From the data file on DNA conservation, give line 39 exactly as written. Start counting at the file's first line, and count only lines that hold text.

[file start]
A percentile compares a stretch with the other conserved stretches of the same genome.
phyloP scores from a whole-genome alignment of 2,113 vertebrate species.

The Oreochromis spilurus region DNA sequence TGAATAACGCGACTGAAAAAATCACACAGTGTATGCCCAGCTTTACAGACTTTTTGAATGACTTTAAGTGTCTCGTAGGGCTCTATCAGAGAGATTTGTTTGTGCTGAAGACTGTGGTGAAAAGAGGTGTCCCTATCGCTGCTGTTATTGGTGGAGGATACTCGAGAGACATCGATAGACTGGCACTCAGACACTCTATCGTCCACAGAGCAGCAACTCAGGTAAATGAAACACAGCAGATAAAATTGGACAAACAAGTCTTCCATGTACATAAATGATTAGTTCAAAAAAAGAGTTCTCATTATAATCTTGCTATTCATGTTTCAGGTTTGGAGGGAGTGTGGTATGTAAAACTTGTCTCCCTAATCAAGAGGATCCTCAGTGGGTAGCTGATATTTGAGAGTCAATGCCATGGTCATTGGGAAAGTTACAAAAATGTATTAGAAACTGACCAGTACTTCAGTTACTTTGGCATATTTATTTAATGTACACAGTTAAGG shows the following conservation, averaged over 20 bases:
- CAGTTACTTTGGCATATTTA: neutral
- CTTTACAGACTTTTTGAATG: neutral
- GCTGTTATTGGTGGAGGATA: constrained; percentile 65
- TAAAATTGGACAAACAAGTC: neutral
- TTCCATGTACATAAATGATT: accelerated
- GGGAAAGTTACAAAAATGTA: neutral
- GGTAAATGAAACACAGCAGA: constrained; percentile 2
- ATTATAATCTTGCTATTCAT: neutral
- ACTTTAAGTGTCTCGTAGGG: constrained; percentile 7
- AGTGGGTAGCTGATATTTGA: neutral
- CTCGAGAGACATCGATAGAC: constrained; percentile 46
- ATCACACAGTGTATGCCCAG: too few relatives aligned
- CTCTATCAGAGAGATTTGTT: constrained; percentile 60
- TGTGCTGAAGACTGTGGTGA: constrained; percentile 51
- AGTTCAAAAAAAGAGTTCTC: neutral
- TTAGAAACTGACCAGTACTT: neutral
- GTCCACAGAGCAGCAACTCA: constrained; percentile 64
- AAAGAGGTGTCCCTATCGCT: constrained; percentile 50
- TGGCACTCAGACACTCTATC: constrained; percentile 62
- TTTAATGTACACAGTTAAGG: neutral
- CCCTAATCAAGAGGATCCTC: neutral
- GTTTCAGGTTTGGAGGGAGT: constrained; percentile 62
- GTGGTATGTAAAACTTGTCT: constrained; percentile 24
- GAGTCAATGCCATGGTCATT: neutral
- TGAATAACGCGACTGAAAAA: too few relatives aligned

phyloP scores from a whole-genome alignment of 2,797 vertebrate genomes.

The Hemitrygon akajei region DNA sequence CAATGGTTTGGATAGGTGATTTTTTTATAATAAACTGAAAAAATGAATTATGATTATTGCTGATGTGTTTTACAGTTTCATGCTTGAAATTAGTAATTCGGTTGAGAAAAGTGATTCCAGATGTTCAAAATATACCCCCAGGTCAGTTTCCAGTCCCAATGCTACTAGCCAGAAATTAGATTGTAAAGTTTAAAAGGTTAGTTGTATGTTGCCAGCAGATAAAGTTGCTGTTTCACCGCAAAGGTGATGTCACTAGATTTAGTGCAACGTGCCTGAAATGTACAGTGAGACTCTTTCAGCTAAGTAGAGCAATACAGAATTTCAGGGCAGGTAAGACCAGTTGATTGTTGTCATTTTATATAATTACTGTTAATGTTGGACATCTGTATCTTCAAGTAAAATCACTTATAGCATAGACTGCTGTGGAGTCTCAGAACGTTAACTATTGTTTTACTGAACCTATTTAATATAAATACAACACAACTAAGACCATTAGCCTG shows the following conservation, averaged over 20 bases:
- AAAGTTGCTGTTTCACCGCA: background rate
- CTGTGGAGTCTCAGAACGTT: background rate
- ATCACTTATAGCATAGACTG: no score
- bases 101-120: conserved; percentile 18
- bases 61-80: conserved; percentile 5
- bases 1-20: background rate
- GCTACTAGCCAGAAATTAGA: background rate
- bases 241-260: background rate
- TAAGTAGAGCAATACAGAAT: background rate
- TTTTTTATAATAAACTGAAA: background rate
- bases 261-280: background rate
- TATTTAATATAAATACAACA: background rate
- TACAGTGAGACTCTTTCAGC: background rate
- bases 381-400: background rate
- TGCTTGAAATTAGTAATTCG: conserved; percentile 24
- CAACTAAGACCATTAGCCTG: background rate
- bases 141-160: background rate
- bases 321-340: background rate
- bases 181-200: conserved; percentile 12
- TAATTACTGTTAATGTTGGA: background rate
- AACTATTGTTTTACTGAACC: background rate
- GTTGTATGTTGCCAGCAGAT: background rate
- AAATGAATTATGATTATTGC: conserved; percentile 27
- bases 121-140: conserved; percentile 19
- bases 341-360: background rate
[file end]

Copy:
- TAAGTAGAGCAATACAGAAT: background rate